The article was written in collaboration with AlterNet and first appeared here.
The University of Michigan's annual Monitoring the Future (MTF) survey of teen drug use was released today and shows that softening attitudes toward marijuana and actual marijuana legalization in four states and Washington, DC, have not translated into increased teen pot smoking.
MTF has been tracking drug use, including alcohol and tobacco, since 1975, and surveys more than 40,000 8th, 10th, and 12th graders in some 400 public and private secondary schools across the country. The research is sponsored by the National Institutes on Drug Abuse.
"Marijuana, the most widely used of the illicit drugs, did not show any significant change in annual prevalence this year in any of the three grades, nor in the three grades combined," MTF reported in its press release. "After rising for several years, the annual prevalence of marijuana has more or less leveled out since about 2010."
That's significant since legalization wasn't approved in Colorado and Washington until November 2012 and in Alaska, Oregon, and Washington, DC, in November 2014. And in each case, it took some time to actually go into effect.
If legalization in the states has had any effect on teen pot use rates, the MTF figures make clear it hasn't shown up yet. Teen pot use stabilized before legalization and hasn't increased since.
While use rates have been stable for the last five years, with 12% of 8th graders, 25% of 10th graders, and 35% of seniors reporting using at least once in the past year, they are well above the historic lows that MTF reported in the early 1990s (although near the levels of the survey's earliest years in the 1970s, which, interestingly, are omitted from the tables accompanying this year's report).
The report also found that a tiny fraction of teens are using marijuana regularly. These rates stand at 1.1%, 3.0% and 6.0% in 8th, 10th and 12th grades, respectively. These rates are also higher than the historic lows from the early 1990s.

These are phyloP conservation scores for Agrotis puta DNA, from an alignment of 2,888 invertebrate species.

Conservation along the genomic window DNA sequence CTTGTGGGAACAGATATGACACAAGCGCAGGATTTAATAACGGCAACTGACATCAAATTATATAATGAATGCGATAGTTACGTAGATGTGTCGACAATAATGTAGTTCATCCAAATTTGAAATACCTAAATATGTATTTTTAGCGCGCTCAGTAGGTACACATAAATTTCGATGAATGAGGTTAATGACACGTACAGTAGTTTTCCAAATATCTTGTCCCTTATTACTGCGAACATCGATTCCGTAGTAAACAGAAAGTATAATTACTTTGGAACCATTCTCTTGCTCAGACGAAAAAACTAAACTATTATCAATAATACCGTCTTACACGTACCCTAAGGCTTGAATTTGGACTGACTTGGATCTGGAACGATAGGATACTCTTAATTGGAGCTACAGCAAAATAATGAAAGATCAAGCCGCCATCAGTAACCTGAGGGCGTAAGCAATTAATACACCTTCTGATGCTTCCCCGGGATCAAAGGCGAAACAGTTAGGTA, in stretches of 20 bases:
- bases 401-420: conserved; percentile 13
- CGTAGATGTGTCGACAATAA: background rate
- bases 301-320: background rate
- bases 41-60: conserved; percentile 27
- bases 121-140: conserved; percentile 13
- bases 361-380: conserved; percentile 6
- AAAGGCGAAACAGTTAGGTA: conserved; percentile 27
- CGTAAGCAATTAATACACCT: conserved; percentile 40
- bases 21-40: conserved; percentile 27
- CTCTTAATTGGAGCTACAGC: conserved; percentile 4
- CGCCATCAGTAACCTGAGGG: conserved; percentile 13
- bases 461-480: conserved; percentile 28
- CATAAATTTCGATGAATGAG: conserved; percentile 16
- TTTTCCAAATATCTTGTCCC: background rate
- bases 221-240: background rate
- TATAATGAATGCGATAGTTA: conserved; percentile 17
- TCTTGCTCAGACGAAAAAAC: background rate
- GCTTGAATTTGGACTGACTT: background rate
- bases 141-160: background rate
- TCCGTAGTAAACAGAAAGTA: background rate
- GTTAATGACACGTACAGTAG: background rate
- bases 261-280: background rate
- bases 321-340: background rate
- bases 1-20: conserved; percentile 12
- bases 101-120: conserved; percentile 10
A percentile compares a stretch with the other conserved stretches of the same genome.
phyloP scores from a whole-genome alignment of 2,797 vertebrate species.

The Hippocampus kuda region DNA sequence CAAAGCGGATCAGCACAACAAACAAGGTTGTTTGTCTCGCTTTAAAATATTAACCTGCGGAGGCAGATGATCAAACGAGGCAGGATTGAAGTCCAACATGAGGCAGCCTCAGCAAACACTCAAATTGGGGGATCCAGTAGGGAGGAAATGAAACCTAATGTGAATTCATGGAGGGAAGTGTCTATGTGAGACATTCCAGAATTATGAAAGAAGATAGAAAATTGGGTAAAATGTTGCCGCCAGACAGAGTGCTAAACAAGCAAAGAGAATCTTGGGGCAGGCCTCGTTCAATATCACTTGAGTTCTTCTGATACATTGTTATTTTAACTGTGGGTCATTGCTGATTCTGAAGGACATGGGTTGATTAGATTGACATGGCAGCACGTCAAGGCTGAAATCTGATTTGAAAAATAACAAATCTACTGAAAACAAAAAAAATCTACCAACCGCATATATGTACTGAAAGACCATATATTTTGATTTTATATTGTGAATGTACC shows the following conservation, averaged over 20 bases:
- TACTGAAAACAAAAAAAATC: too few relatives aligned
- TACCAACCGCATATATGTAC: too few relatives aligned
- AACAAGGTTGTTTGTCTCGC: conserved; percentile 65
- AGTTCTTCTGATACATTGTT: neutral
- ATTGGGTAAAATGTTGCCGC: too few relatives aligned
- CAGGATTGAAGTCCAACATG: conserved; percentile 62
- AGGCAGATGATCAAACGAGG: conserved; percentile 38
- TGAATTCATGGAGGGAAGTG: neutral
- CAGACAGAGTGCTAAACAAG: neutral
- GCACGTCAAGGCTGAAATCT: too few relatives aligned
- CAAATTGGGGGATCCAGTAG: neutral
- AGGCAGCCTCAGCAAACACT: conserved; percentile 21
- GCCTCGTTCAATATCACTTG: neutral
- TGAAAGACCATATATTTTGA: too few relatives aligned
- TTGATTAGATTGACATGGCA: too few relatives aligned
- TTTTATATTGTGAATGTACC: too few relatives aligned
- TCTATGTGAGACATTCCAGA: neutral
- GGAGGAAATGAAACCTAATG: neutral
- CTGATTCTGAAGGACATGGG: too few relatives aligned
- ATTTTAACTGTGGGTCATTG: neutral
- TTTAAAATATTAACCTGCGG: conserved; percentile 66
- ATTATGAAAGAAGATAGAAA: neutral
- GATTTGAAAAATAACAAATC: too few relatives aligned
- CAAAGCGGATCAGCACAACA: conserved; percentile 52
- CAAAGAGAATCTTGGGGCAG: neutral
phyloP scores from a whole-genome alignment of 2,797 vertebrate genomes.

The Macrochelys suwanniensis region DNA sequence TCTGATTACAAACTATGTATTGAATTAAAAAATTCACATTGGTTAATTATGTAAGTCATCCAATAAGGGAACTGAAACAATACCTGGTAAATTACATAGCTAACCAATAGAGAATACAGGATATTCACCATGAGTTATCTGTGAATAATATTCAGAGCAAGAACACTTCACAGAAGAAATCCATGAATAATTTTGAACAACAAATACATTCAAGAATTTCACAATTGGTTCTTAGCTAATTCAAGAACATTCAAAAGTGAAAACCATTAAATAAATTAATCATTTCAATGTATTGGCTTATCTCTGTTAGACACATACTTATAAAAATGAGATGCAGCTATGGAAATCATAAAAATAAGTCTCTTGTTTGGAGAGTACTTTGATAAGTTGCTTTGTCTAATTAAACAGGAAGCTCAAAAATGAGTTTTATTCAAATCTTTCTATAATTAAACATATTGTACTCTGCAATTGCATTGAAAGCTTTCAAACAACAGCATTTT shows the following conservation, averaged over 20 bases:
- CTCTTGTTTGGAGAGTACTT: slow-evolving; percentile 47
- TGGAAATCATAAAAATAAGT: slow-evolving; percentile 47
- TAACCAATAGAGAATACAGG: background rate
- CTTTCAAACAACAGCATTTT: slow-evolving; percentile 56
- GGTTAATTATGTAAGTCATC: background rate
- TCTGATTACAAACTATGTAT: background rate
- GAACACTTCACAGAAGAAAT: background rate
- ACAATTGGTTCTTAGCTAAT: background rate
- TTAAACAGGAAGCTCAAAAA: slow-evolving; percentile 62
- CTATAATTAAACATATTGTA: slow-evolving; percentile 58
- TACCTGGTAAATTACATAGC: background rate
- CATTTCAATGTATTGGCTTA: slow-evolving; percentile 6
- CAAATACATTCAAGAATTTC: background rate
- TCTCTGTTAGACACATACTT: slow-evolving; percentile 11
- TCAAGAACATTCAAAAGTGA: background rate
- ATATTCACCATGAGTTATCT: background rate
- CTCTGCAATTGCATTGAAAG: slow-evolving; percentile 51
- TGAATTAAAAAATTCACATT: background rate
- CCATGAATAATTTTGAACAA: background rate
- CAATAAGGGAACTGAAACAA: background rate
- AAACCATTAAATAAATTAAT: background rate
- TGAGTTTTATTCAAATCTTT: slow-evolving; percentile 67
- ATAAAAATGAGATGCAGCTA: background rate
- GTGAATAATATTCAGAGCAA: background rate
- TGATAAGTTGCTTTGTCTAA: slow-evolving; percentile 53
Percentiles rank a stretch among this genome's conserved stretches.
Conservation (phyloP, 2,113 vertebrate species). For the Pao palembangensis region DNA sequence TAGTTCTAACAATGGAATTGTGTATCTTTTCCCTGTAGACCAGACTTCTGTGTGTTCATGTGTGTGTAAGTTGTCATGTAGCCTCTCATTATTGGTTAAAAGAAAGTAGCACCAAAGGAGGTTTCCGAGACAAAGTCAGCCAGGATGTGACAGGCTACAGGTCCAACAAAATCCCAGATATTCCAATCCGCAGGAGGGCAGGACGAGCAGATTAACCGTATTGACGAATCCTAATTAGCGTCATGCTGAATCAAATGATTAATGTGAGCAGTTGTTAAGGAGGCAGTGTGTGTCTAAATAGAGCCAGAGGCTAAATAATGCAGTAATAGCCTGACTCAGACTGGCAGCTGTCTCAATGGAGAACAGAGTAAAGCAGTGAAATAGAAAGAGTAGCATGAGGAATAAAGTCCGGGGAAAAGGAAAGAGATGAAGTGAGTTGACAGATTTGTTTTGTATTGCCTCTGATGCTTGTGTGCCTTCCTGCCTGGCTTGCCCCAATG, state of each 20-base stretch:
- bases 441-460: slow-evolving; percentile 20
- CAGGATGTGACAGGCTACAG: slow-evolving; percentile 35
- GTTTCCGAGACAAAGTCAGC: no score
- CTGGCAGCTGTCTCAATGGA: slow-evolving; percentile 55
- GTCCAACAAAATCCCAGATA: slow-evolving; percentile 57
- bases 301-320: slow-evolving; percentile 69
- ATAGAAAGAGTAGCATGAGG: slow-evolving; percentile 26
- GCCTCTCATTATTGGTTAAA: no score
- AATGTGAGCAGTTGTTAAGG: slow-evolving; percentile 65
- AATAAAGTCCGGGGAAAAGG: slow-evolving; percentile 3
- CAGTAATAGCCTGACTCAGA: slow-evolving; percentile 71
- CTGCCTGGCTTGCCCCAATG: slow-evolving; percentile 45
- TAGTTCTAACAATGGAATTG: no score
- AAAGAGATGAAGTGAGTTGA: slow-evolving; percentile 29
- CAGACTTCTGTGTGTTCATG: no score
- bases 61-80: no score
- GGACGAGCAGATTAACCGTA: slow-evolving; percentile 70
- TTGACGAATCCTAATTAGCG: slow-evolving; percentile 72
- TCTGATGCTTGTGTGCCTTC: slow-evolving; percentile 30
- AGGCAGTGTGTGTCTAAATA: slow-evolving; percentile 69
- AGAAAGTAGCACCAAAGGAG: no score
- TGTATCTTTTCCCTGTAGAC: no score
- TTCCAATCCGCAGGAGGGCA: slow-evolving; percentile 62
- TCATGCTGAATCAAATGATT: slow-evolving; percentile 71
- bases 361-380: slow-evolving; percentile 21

The stabilization of teen marijuana use comes even as MTF reports that the percentage of students who see its use as carrying a great risk has declined dramatically. Fewer than a third (32%) of seniors saw a great risk, down from 58% in 2005, and similar decreases obtained for 8th and 10th graders.
And it comes even as teen support for legalization grows. A June 2014 MTF report noted that, "The proportion of 12th-grade students who favor legalization of marijuana was at the highest level ever recorded" and, "The proportion of 12th-grade students who favor marijuana use as a crime is at the lowest level ever recorded by the survey."
Students for Sensible Drug Policy was quick to make the obvious point.
"Youth marijuana use is stable, and even falling in some categories, all while a growing number of states enact legalization," said Betty Aldworth, the group's executive director. "This new data solidifies early indications that the scare tactics peddled by prohibitionists are false. Criminalization isn't the way to encourage young people to make healthy choices; regulating a legal market and honest, reality-based education is."
"That fact is made even more clear by the continued reduction in youth tobacco and alcohol use. We didn't need to put anyone in handcuffs or jail cells to convince an historic number of students to avoid smoking and drinking. These reductions were achieved with honest, evidence-based public health strategies and not by criminalizing cigarettes or beer. Drug use is a health matter and should be treated that way," Aldworth concluded.